Leading Off (8/18/08)

1. Central Dallas Ministries has an interesting way of combating homelessness: giving people homes, via its Destination Home project. I’m fairly sure I’ve just ordered a cold, tall glass of haterade from some commenters.

2. Are you wondering what became of all those downtown parks the city was talking about a few years ago? They’re still coming. When? I’m going to play it safe and go with “eventually.”

3. Nastia Liukin missed out on another gold medal, settling for silver in the individual uneven bars final after a tiebreaker I still don’t fully understand. She also failed to medal in having a name I can type correctly the first time.

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Comments

30 responses to “Leading Off (8/18/08)”

  1. JS says:

    The CDM program is exactly the type of program that people should support. It gives disabled people a place to live, requires them to pay 30% of their income in rent, and meet with a caseworker, etc.

    Now you might want to quibble around the edges — for example, what constitutes being “disabled,” why there are only two meetings a month with a caseworker, is there a requirement that the people in the program look for employment, etc. But this looks to be a pretty good start.

  2. I’ve heard the term “settling for silver” over the past two weeks and wondered every time I heard it. Do you really think our athletes are settling for silver? As in, gosh, you can’t have cookies and cream ice cream, but we do have vanilla, so would you like to settle for that? I’m sure Nastia was doing her best. She just, pardon the pun, fell short of her mark. Settled? Wouldn’t that mean she’d kinda given up? I don’t think settling is the right word, and I say that in a non-snarky manner. Really. No snark bytes, please.

  3. Nate says:

    Not to bring it up, but it has to be asked: what of the controversy of the “sudden” age corrections of the Chinese gymnasts? Is the IOC being so political not to offend the host country by ignoring the blatant incongruencies in the listed birth dates of their gymnasts? How do 2 years suddenly get “corrected” when 9-10 months ago it was supposedly correct as well?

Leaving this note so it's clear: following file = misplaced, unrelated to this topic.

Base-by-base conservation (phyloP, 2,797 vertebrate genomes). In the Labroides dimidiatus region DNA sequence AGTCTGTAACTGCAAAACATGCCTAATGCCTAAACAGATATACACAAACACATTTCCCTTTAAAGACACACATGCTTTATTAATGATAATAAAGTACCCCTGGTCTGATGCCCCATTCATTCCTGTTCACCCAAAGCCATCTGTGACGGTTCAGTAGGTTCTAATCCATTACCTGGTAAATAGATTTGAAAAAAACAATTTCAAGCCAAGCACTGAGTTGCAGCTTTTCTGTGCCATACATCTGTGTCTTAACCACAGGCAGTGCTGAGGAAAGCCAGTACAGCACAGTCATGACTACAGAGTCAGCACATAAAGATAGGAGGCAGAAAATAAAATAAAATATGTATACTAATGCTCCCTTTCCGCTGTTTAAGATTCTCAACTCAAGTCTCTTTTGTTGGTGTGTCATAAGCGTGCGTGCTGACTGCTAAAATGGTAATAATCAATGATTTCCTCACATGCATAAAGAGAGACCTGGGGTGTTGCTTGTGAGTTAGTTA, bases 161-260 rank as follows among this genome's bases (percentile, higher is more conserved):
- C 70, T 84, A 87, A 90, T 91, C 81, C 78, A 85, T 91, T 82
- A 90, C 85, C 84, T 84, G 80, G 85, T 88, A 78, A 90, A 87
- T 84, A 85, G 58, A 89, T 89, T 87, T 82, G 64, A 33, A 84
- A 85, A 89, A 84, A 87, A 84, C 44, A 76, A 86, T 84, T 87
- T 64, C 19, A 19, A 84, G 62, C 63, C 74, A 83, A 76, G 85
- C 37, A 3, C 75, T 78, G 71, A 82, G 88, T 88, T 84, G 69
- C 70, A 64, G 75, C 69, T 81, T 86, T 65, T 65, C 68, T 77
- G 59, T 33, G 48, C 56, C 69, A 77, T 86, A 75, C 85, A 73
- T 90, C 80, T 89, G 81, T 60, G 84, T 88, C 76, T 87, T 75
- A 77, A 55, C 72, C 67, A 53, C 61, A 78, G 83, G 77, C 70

I smell something funky and it isn’t a street market in Beijing.

  4. Daniel says:

    1) This program is administered by a private charitable endeavor, and funded through HUD. Unless you believe HUD should be entirely, 100% dismantled (paging Mr. Garrison), this would seem to be a good use of those monies. At the same time, creation of additional bureaucratic bloat should be limited, since administration is local and private.

  5. Zac Crain says:

    @DC: Would “was forced to settle for silver” do it for you?

  6. Bethany says:

    We were talking about this over the weekend, Nate, and my theory is this: They need China diplomatically. China’s influence in North Korea, and its possible influence in Darfur is valuable. Its a country that is trying for the first time a massive deviation from its normal isolationist policies, and in the long run, it could be that they’re thinking a couple of medals in gymnastics aren’t worth risking that hard-won diplomatic relationship.

    Is it right? No.

  7. monkey god says:

    Gymnastics and college football, I should say Div.I college football. Two sports in which the champion is chosen by judges.

  8. @ Zac, I don’t know, just a Monday muse. Not sure what the answer is and truly wasn’t meaning to be snarky. I hope no offense was taken.

  9. Puddin'Tane says:

    Word toward Chinese female gymnasts and proof of age: bone scan.

    Hmmmmm, let’s check out those growth plates.

  10. Zac Crain says:

    @DC: No offense. You make a solid point.

  11. monkey god says:

    A point just to piss people off. Do we really know how old Liukin is? She was born in The Soviet Union.

  12. SB says:

    If Liukin is younger than 16, then we need to see what kind of growth hormones Collin County is pumping into the water supply. That girl is gorgeous.

  13. DM says:

    So, Working people are loosing their homes by the thousands in foreclosures and other people get free housing. Interesting.

  14. monkey god says:

    I’ve heard it more tnan once that hormones are causing kids to mature faster. I think she’s over 16. I just wanted to make that point.